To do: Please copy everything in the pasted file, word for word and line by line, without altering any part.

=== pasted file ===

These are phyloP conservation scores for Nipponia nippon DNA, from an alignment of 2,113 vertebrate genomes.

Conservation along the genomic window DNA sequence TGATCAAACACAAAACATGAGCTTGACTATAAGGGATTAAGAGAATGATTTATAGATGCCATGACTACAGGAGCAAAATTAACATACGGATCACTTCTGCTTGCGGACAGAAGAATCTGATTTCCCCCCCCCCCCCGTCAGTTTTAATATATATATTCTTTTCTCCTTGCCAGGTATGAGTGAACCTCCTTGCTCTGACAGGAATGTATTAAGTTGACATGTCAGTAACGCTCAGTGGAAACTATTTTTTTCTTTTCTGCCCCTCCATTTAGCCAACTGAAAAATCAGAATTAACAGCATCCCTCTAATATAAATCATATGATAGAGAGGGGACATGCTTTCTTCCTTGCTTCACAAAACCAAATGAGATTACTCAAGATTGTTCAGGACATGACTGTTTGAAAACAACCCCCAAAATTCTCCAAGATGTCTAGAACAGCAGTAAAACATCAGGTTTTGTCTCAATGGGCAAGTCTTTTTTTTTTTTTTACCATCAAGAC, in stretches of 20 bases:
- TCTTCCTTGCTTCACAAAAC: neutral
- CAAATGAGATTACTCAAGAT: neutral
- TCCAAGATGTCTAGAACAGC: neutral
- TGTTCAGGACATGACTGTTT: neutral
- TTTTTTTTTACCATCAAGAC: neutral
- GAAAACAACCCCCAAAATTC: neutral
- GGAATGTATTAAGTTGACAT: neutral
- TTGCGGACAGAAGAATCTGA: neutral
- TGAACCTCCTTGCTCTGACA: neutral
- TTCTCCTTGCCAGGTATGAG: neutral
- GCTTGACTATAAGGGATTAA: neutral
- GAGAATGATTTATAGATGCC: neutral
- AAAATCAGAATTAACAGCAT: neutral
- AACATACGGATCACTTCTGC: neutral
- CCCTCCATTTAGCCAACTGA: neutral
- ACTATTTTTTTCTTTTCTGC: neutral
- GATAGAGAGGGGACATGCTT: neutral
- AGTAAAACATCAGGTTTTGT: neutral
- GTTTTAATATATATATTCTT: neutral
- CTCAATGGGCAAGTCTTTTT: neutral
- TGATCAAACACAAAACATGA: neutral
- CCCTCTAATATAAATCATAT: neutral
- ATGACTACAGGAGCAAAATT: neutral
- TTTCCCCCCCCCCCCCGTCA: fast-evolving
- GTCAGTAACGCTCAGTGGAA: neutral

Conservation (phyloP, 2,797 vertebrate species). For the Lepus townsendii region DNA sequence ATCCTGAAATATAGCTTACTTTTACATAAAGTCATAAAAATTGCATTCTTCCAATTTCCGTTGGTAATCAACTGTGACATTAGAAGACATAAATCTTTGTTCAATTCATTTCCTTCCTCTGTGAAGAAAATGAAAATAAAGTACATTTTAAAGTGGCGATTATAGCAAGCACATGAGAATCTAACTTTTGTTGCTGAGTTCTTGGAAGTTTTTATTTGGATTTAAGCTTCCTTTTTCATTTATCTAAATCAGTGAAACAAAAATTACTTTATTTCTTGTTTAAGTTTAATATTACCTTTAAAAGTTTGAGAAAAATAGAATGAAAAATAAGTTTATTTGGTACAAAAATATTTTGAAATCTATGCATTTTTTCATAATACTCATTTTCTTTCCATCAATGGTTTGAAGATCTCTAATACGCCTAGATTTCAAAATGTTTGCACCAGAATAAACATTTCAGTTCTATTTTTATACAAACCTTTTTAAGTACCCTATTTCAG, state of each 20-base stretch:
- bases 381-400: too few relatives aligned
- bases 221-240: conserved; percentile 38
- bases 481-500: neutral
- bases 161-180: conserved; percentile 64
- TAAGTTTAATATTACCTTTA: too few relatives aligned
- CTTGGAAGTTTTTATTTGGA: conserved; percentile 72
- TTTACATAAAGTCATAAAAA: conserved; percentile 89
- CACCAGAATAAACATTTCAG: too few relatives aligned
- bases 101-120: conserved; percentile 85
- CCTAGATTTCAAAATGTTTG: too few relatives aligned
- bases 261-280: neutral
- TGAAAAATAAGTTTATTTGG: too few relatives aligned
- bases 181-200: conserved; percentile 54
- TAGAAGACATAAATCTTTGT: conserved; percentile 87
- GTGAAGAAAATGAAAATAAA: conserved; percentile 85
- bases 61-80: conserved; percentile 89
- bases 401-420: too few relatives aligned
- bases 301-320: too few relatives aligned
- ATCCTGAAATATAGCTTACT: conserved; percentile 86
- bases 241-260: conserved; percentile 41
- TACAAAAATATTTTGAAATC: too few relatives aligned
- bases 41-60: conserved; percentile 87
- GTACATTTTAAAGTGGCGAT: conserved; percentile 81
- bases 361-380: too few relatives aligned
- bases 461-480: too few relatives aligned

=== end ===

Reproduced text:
These are phyloP conservation scores for Nipponia nippon DNA, from an alignment of 2,113 vertebrate genomes.

Conservation along the genomic window DNA sequence TGATCAAACACAAAACATGAGCTTGACTATAAGGGATTAAGAGAATGATTTATAGATGCCATGACTACAGGAGCAAAATTAACATACGGATCACTTCTGCTTGCGGACAGAAGAATCTGATTTCCCCCCCCCCCCCGTCAGTTTTAATATATATATTCTTTTCTCCTTGCCAGGTATGAGTGAACCTCCTTGCTCTGACAGGAATGTATTAAGTTGACATGTCAGTAACGCTCAGTGGAAACTATTTTTTTCTTTTCTGCCCCTCCATTTAGCCAACTGAAAAATCAGAATTAACAGCATCCCTCTAATATAAATCATATGATAGAGAGGGGACATGCTTTCTTCCTTGCTTCACAAAACCAAATGAGATTACTCAAGATTGTTCAGGACATGACTGTTTGAAAACAACCCCCAAAATTCTCCAAGATGTCTAGAACAGCAGTAAAACATCAGGTTTTGTCTCAATGGGCAAGTCTTTTTTTTTTTTTTACCATCAAGAC, in stretches of 20 bases:
- TCTTCCTTGCTTCACAAAAC: neutral
- CAAATGAGATTACTCAAGAT: neutral
- TCCAAGATGTCTAGAACAGC: neutral
- TGTTCAGGACATGACTGTTT: neutral
- TTTTTTTTTACCATCAAGAC: neutral
- GAAAACAACCCCCAAAATTC: neutral
- GGAATGTATTAAGTTGACAT: neutral
- TTGCGGACAGAAGAATCTGA: neutral
- TGAACCTCCTTGCTCTGACA: neutral
- TTCTCCTTGCCAGGTATGAG: neutral
- GCTTGACTATAAGGGATTAA: neutral
- GAGAATGATTTATAGATGCC: neutral
- AAAATCAGAATTAACAGCAT: neutral
- AACATACGGATCACTTCTGC: neutral
- CCCTCCATTTAGCCAACTGA: neutral
- ACTATTTTTTTCTTTTCTGC: neutral
- GATAGAGAGGGGACATGCTT: neutral
- AGTAAAACATCAGGTTTTGT: neutral
- GTTTTAATATATATATTCTT: neutral
- CTCAATGGGCAAGTCTTTTT: neutral
- TGATCAAACACAAAACATGA: neutral
- CCCTCTAATATAAATCATAT: neutral
- ATGACTACAGGAGCAAAATT: neutral
- TTTCCCCCCCCCCCCCGTCA: fast-evolving
- GTCAGTAACGCTCAGTGGAA: neutral

Conservation (phyloP, 2,797 vertebrate species). For the Lepus townsendii region DNA sequence ATCCTGAAATATAGCTTACTTTTACATAAAGTCATAAAAATTGCATTCTTCCAATTTCCGTTGGTAATCAACTGTGACATTAGAAGACATAAATCTTTGTTCAATTCATTTCCTTCCTCTGTGAAGAAAATGAAAATAAAGTACATTTTAAAGTGGCGATTATAGCAAGCACATGAGAATCTAACTTTTGTTGCTGAGTTCTTGGAAGTTTTTATTTGGATTTAAGCTTCCTTTTTCATTTATCTAAATCAGTGAAACAAAAATTACTTTATTTCTTGTTTAAGTTTAATATTACCTTTAAAAGTTTGAGAAAAATAGAATGAAAAATAAGTTTATTTGGTACAAAAATATTTTGAAATCTATGCATTTTTTCATAATACTCATTTTCTTTCCATCAATGGTTTGAAGATCTCTAATACGCCTAGATTTCAAAATGTTTGCACCAGAATAAACATTTCAGTTCTATTTTTATACAAACCTTTTTAAGTACCCTATTTCAG, state of each 20-base stretch:
- bases 381-400: too few relatives aligned
- bases 221-240: conserved; percentile 38
- bases 481-500: neutral
- bases 161-180: conserved; percentile 64
- TAAGTTTAATATTACCTTTA: too few relatives aligned
- CTTGGAAGTTTTTATTTGGA: conserved; percentile 72
- TTTACATAAAGTCATAAAAA: conserved; percentile 89
- CACCAGAATAAACATTTCAG: too few relatives aligned
- bases 101-120: conserved; percentile 85
- CCTAGATTTCAAAATGTTTG: too few relatives aligned
- bases 261-280: neutral
- TGAAAAATAAGTTTATTTGG: too few relatives aligned
- bases 181-200: conserved; percentile 54
- TAGAAGACATAAATCTTTGT: conserved; percentile 87
- GTGAAGAAAATGAAAATAAA: conserved; percentile 85
- bases 61-80: conserved; percentile 89
- bases 401-420: too few relatives aligned
- bases 301-320: too few relatives aligned
- ATCCTGAAATATAGCTTACT: conserved; percentile 86
- bases 241-260: conserved; percentile 41
- TACAAAAATATTTTGAAATC: too few relatives aligned
- bases 41-60: conserved; percentile 87
- GTACATTTTAAAGTGGCGAT: conserved; percentile 81
- bases 361-380: too few relatives aligned
- bases 461-480: too few relatives aligned